which will provide a reservoir of trained soldiers to replace
administrative and combat losses, and the consolidation of support
elements (reconnaissance, medical, mortars), into a Support Battalion.
Soldiers assigned to the new Battalions will be vetted for human
rights violations.

Support to Air Programs

We continue to conduct cooperative air interdiction efforts with Peru
and Colombia and are using the security assistance program to upgrade
the capabilities of A-37, Tucano, and C-26 aircraft. We have teamed
with the Interagency to develop a CD Air Interdiction Plan to enhance
current GOC capabilities. This plan will maximize Colombian
operational effectiveness focusing phased air interdiction operations
against drug smuggling aircraft in southern and eastern Colombia.
Operations will integrate Relocatable Over-the-Horizon Radar (ROTHR),
U.S. tracker and detection aircraft, and Colombian air force and
national police aircraft. Training will begin in February 2000,
followed by several months of focused air interdiction operations.

The proposed supplemental funds air-to-air radar and an upgraded
communications package for two of the COLAF's C-26 Merlin aircraft.
These modified aircraft will provide COLAF the capability to track and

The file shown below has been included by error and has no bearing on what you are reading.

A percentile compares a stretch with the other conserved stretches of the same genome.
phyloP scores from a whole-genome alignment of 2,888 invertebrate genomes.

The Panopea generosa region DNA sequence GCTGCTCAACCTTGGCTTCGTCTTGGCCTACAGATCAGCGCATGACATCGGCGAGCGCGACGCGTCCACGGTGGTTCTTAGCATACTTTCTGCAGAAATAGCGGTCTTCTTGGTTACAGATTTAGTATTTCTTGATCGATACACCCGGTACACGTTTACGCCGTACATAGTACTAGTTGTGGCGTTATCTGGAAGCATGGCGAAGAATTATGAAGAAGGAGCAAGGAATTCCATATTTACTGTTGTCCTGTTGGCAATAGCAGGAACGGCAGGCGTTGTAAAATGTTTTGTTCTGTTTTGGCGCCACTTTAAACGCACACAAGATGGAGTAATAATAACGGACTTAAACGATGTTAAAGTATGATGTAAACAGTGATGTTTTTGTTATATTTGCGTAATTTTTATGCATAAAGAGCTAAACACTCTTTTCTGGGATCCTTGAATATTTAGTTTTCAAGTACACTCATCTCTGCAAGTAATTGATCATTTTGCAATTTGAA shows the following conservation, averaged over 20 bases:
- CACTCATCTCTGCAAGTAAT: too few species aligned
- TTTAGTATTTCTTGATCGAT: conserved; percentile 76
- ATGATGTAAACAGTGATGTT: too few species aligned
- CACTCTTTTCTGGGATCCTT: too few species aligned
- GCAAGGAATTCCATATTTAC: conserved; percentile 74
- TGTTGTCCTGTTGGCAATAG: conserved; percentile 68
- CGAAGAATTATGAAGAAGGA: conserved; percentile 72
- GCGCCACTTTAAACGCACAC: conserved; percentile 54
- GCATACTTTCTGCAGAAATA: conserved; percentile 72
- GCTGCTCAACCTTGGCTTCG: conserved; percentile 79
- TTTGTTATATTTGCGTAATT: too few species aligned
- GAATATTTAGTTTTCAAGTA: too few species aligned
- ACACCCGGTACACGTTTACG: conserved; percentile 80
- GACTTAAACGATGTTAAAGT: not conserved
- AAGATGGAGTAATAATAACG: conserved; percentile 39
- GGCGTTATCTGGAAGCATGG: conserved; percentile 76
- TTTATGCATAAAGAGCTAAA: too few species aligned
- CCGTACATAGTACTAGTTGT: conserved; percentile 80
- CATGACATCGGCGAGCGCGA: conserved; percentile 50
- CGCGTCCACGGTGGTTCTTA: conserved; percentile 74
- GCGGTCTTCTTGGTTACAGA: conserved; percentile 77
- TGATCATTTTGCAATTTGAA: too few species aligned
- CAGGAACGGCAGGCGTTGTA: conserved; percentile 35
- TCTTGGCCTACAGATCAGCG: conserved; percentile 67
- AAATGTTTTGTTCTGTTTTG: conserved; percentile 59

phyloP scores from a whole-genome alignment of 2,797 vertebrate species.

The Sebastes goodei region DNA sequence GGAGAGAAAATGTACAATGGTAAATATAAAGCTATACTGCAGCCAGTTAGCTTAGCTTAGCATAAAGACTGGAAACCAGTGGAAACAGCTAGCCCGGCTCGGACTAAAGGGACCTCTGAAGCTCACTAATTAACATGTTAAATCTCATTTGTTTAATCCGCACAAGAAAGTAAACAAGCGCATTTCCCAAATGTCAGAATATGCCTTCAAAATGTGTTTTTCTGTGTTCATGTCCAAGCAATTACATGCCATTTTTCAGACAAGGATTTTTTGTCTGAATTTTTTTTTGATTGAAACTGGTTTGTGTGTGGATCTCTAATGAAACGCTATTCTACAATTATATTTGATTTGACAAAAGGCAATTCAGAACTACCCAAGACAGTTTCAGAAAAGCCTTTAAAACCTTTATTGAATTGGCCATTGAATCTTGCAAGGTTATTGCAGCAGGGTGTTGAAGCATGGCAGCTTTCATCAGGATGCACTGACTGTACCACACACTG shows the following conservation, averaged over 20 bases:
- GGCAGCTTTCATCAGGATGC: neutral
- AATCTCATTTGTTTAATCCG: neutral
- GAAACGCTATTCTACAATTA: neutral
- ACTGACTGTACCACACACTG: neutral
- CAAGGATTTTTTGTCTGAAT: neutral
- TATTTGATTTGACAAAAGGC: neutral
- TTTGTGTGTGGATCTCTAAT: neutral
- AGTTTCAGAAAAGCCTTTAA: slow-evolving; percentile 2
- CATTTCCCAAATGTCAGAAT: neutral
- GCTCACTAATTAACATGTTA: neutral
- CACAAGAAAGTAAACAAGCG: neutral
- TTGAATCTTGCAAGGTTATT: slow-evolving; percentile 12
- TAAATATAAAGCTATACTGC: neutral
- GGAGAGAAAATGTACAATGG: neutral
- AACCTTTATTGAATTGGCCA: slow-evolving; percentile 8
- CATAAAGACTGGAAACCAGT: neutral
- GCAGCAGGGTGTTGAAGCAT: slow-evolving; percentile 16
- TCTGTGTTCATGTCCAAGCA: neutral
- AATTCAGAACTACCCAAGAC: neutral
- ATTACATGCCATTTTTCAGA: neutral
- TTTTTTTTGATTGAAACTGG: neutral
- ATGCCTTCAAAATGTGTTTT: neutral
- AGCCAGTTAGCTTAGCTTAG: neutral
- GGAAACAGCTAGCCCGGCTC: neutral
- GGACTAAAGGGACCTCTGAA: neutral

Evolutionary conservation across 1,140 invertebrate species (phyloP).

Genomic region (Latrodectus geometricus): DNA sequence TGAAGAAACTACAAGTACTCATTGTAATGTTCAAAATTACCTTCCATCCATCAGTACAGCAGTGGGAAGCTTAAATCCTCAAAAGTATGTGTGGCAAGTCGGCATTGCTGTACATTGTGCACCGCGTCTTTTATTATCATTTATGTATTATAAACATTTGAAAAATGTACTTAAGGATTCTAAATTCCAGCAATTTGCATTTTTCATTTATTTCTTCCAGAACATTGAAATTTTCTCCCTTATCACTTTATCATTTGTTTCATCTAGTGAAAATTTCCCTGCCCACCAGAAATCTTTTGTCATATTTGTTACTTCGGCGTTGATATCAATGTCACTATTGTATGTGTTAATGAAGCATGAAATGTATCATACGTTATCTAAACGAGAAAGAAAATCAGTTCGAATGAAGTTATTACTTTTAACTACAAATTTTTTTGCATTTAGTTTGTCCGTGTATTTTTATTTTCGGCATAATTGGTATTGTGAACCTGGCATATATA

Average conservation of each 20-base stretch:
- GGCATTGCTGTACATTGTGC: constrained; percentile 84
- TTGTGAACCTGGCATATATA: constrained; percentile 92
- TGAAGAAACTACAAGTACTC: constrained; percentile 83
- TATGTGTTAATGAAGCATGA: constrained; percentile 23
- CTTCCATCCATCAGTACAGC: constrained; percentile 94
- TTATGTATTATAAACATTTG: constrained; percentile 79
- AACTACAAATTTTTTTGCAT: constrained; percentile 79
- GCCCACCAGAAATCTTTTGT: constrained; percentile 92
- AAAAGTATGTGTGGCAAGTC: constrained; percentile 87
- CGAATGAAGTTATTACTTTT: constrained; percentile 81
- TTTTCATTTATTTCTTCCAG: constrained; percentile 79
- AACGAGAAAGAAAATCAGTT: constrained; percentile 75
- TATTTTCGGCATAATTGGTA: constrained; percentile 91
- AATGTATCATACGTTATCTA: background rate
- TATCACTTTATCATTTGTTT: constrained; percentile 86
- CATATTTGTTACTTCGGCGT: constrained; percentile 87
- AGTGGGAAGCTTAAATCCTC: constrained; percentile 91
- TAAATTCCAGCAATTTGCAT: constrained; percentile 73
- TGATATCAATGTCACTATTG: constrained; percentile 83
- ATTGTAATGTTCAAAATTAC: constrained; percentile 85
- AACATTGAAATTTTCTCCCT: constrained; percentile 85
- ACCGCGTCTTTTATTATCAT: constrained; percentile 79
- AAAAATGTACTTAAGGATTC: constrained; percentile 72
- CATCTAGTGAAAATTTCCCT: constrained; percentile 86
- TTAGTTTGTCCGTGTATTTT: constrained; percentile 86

intercept aircraft moving cocaine from inland laboratories to the
Colombian coasts for transshipment to the United States. The
supplemental also: (1) improves COLAF tactical surveillance and
intelligence capabilities by providing Forward-Looking Infrared Radar
(FLIR) for low-altitude, long-duration reconnaissance aircraft; (2)
improves collection from ground-based radars (GBR) by funding upgrades
to current GBR's and fielding an additional GBR at Tres Esquinas; and
(3) corrects operational and safety deficiencies at the Forward
Operating Location (FOL) in Manta, Ecuador to allow sustained
operations by U.S. Navy, Air Force, and Customs aircraft in the deep
Source Zone and the Eastern Pacific.

Problems in transiting Venezuelan air space in pursuit of suspected
drug trafficking aircraft continue. Since June of last year,
Venezuelan authorities have routinely denied U.S. requests for
authorization to enter Venezuelan airspace in pursuit of suspected
drug trafficking aircraft. Since May 27, 1999, the Government of
Venezuela has denied 34 of 37 U.S. requests for overflight in pursuit
of suspect aircraft. However, we are encouraged by a very recent
approval of an overflight request and will persist in our efforts to
reach agreement with the Venezuelans on mutually acceptable overflight

The proposed supplemental will go a long way toward correcting one of
Colombia's longest standing and most crucial operational deficiencies
... inadequate tactical mobility. As previously mentioned, 18 UH-1N
helicopters have already been delivered to Colombia to provide air
mobility for the inaugural CN Battalion. These aircraft were provided